Supply chain radar: Pay attention to the Qantas blame game play
The irony of unintended consequences
Retailers are struggling to cope with the impact of the pandemic on their business – woes mirrored in their supply chains, which show serious deficiencies on multiple fronts.
But the overall pressure they are under affects their ability to overcome these challenges.
In a study published recently by LogiSource in partnership with Coresight Research, 88% of retail executives surveyed reported that the Covid-19 pandemic had at least a moderately negative impact on their profitability.
Half of the respondents said the impact was very strong.
The repercussions on balance sheets have been worrying: 51% described their situation as “moderately critical”, while 11% were concerned that they might not survive unless broad trends changed direction.
With margins under pressure from the shift from in-store to online sales, plus relentlessly rising shipping costs, retailers have tried to shift delivery to other channels, like lockers or kerbside pick-up.
By last August, the number of retailers offering free shipping had fallen 12.5%, year on year, according to a study of 500 leading retailers conducted by Gartner.
And managing inventory through the peak season was challenging. According to a report in early December, by Advanced Supply Chain Group (ASCG), 66% experienced delays in stock deliveries and 63% reported problems with availability.
The report revealed that the pandemic had forced 82% of respondents to change their stock management practices, and 40% invested in improvements to their inventory management accuracy.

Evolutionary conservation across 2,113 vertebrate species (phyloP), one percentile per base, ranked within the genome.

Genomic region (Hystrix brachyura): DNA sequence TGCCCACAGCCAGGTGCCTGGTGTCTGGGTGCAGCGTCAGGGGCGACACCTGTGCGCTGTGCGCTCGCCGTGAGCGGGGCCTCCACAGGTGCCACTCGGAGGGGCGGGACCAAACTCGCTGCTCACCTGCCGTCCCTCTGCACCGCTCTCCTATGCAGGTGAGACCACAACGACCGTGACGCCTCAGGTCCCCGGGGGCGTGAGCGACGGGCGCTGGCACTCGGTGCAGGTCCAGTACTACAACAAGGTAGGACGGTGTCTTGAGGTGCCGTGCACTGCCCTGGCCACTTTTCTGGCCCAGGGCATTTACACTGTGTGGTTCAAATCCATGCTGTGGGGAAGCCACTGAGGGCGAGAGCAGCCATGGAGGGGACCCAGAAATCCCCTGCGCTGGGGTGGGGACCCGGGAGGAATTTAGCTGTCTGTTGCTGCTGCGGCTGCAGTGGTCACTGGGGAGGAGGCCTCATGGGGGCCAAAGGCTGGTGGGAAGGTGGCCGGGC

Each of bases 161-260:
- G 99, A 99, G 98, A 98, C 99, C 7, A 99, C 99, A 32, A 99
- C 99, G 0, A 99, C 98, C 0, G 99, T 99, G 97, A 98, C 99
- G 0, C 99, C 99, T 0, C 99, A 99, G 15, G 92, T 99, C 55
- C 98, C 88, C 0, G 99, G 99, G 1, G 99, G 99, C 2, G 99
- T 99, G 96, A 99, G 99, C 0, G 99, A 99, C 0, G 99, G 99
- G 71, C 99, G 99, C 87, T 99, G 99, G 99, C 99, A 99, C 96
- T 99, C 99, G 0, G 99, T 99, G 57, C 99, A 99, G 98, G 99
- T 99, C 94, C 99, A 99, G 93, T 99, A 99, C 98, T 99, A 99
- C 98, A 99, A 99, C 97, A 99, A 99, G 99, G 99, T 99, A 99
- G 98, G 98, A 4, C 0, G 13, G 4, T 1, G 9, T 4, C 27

Some of the problems were down to planning issues. The swings in demand and product availability made planning an awkward juggling act for everybody, but many players were handicapped by limited planning capabilities, as Reuters Events showed in a report on the sector’s supply chain planning, based on input from 394 supply chain executives.
For some, their grasp of the supply chain was hampered by insufficient end-to-end visibility, where 18% of the respondents reported challenges. Overall, visibility was best in the warehouse, as opposed to inventory in transit, or in stores, but even in the warehouse, less than two-thirds (62%) had full visibility.
Inadequate planning tools, such as outdated legacy systems and traditional supply chain practices, emerged as another major shortcoming for a number of retailers. As many as 28% had manual planning processes. The most used tool was Excel, for 22% of the respondents; while 20% were using warehouse management systems for their logistics planning, 16% had custom-built tools and 15% used transport management systems.
The Reuters Events study identified several aspects affecting planning capability, from lack of integration with other systems and an inability to consolidate loads through a centralised platform, to absence of performance-measuring of inventory planning.
One-third of respondents experienced significant gaps between planning and execution, and 17% found that, in execution, their plan was not feasible.
Hamstrung by these shortcomings and cost pressure, many retailers have struggled with customer expectations and cost control, which have emerged as key challenges in the sector, according to Reuters’ authors.
They found that the overall state of retailers’ supply chain planning systems remains ‘inadequate’, but they did improve last year over 2019.
But for companies that are struggling to stay afloat, this is of little comfort.